A criminal investigation officially has been launched and the state Legislative Auditor’s office has been notified of the “suspected misappropriation” of approximately $59,000 of assets at Berwick Elementary School.
The Daily Review on Friday received copies of letters sent to Louisiana Legislative Auditor Daryl Purpera by Darnall, Sikes, Gardes & Frederick auditor Barbara Watts and St. Mary Parish Chief Financial Auditor Alton Perry notifying him of the questionable spending.
Perry’s letter states, in part, “We became aware of this suspected misappropriation during our annual audit performed by Darnall, Sikes, Gardes & Frederick. Due to our auditors notifying us of suspected transactions noted during our audit, we agreed to expand the auditing procedures by entering into an agreed upon procedures agreement engagement that was approved by the St. Mary Parish School Board on July 12, 2012. Based on the additional procedures performed, it has been estimated that the amount of questioned costs to be (sic) approximately $59,000.
“We have notified the 16th Judicial District Attorney’s Office who in turn has notified the Louisiana State Police,” Perry’s letter concludes.
State Police Troop I Public Information Officer Stephen Hammons said the state police are conducting a criminal investigation, but cannot provide any details about who is being investigated or when an arrest, if any, might be made.
Watts’ letter indicates three schools were included in audit testing. At BES, “we noted issues based upon our testing that appeared to be a misappropriation of assets. Management was notified of these suspect items immediately. Management agreed that we expand our procedures and enter into an agreed upon procedures engagement for testing of this school’s activity funds further.”
Specifically, the audit looks at bank statements and reconciliations from June 1, 2011, through May 31, 2012, as well as cash disbursements for the same time period. From this grouping, the auditor looks at:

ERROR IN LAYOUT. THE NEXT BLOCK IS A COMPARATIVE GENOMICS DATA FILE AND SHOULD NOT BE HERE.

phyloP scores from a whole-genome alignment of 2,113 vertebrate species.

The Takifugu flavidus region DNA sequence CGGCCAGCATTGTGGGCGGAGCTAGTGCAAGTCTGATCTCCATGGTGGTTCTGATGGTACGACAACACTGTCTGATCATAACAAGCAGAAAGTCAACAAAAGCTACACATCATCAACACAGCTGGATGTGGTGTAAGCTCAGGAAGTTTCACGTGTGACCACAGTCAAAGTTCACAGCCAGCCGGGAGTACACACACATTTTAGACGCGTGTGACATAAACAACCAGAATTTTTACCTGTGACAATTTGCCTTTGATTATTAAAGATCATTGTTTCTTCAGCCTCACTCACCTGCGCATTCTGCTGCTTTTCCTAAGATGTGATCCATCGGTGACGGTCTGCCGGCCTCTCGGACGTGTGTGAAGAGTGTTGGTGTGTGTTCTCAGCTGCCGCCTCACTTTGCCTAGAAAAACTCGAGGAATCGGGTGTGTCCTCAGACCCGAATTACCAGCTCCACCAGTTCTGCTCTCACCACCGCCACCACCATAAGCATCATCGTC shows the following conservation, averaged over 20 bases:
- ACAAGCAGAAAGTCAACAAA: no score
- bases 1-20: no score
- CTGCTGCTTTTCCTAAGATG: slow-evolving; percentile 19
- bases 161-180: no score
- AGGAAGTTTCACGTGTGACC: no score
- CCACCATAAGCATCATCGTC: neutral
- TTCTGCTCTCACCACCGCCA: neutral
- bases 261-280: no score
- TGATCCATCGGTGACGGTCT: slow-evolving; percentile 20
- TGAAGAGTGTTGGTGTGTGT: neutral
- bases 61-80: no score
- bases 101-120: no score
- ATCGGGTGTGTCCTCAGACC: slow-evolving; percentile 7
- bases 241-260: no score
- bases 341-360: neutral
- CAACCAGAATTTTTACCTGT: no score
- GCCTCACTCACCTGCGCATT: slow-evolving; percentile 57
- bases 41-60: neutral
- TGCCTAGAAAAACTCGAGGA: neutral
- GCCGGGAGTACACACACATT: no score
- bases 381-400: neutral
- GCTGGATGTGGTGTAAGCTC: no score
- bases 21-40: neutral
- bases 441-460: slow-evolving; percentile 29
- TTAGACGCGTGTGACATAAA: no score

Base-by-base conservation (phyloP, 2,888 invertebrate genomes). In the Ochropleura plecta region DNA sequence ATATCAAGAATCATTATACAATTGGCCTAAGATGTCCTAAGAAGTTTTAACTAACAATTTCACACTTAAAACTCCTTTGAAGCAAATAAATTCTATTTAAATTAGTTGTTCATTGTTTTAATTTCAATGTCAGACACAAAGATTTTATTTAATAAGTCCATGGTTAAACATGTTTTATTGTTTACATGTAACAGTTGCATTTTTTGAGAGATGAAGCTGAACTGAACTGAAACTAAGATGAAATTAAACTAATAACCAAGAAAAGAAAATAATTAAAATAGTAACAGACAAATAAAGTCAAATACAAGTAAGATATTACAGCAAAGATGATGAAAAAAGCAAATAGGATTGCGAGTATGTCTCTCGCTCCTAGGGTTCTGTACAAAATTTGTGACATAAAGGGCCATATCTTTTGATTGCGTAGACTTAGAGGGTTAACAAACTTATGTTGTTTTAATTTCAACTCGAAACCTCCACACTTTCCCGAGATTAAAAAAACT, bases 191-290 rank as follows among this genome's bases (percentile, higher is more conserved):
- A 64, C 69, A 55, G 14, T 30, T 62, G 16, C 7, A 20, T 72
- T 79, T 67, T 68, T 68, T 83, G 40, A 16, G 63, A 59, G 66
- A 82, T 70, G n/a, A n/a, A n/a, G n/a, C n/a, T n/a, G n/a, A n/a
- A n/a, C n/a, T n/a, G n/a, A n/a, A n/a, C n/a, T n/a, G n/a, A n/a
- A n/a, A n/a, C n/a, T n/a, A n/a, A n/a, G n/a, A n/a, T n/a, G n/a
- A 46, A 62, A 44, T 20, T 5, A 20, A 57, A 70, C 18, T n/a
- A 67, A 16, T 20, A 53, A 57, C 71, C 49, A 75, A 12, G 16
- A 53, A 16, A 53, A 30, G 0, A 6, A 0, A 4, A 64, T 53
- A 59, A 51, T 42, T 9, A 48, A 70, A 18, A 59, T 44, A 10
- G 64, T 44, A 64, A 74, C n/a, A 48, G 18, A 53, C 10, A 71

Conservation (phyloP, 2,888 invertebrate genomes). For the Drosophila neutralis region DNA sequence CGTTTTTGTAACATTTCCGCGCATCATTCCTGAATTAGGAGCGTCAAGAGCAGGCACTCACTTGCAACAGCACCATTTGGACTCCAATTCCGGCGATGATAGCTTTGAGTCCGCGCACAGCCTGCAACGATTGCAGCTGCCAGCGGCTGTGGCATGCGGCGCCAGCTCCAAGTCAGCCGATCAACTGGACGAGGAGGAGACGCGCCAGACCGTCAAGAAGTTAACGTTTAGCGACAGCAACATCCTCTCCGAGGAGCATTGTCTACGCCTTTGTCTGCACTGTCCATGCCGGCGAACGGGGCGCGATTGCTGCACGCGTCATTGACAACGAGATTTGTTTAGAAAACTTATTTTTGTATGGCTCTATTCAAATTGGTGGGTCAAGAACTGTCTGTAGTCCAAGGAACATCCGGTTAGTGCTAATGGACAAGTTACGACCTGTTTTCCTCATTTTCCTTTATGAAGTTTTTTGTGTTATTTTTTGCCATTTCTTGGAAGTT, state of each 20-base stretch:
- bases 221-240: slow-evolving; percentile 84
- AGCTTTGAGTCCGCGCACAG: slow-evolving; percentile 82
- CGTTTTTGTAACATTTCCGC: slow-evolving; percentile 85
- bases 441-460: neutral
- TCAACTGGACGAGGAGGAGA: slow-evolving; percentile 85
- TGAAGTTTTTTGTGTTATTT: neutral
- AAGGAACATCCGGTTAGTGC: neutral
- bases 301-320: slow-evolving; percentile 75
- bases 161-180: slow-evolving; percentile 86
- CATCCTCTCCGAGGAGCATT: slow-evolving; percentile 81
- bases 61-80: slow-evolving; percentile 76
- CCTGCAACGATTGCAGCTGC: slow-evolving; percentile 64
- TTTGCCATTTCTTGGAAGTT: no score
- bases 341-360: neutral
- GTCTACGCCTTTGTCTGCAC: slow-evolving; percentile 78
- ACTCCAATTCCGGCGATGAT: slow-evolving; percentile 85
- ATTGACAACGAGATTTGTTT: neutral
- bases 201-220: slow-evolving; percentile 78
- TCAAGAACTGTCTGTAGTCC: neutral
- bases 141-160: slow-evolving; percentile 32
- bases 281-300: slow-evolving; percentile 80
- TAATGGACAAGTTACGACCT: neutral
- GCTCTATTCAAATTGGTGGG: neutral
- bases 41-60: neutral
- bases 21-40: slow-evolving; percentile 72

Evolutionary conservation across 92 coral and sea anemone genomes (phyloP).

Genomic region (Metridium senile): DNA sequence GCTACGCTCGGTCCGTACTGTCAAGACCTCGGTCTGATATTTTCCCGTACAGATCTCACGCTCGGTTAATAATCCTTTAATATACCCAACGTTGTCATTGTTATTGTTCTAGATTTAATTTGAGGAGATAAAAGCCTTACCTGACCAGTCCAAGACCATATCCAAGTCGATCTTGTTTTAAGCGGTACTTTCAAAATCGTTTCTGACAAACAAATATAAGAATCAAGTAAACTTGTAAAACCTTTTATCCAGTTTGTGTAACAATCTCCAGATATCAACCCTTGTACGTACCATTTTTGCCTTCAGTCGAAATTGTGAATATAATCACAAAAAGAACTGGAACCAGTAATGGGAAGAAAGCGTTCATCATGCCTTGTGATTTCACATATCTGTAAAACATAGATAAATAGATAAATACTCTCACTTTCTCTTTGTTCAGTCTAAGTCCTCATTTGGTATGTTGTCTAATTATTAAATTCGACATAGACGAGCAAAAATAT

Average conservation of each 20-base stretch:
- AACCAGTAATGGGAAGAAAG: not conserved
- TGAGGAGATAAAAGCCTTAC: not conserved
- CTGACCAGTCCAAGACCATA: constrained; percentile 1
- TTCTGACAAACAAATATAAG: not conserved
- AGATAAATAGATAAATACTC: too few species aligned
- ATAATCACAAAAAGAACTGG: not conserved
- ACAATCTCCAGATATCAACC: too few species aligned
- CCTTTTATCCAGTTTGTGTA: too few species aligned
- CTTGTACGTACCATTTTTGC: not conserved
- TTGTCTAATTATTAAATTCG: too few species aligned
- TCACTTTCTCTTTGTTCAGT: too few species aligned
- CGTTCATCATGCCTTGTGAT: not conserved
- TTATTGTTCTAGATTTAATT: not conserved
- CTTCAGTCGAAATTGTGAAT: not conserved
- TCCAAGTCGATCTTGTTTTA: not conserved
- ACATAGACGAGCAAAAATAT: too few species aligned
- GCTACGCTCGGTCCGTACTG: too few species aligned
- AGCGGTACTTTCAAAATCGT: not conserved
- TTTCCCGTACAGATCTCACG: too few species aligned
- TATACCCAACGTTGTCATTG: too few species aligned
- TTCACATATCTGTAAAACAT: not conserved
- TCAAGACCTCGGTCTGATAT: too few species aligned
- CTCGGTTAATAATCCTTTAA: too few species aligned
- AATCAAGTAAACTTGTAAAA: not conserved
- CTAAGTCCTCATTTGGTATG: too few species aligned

—A random sample of 25 cash disbursements.
—All disbursements in which the check was written out to “cash.”
—All disbursements in which the check was written to employees in excess of $20.
—Any disbursement that appeared to be written to a related third-party or unfamiliar vendor.
With that came the sudden movement of the school’s principal to the central office, the promotion of the assistant principal and an unknown future for one secretary.
Under state law, such school fund accounts must be maintained as a single bank account on which checks may be drawn. Those checks must be signed by the principal and a second person from a list of approved signatories.
The signatories at that time for BES were Principal Steve Russo, Assistant Principal Debbie Thompkins and secretary Penny Crappell.
Superintendent Donald Aguillard created a position at the Central Office Complex July 19 for Russo and promoted Thompkins to acting principal until the final audit report is received and the investigation is sorted out. Russo will be an instructional supervisor, in a position “commensurate with the principal job title,” Aguillard said.
Meanwhile, Crappell has been on medical leave since mid-May, according to the superintendent. A temporary secretary has been assigned to the school.
The Town of Berwick, where Crappell is a councilman, has been quiet on the issue.
Aguillard said the audit was triggered by a telephone call making allegations about financial practices regarding school activity funds. He said the school system chose three elementary schools at random, one in each maintenance district, to audit as a result of that call.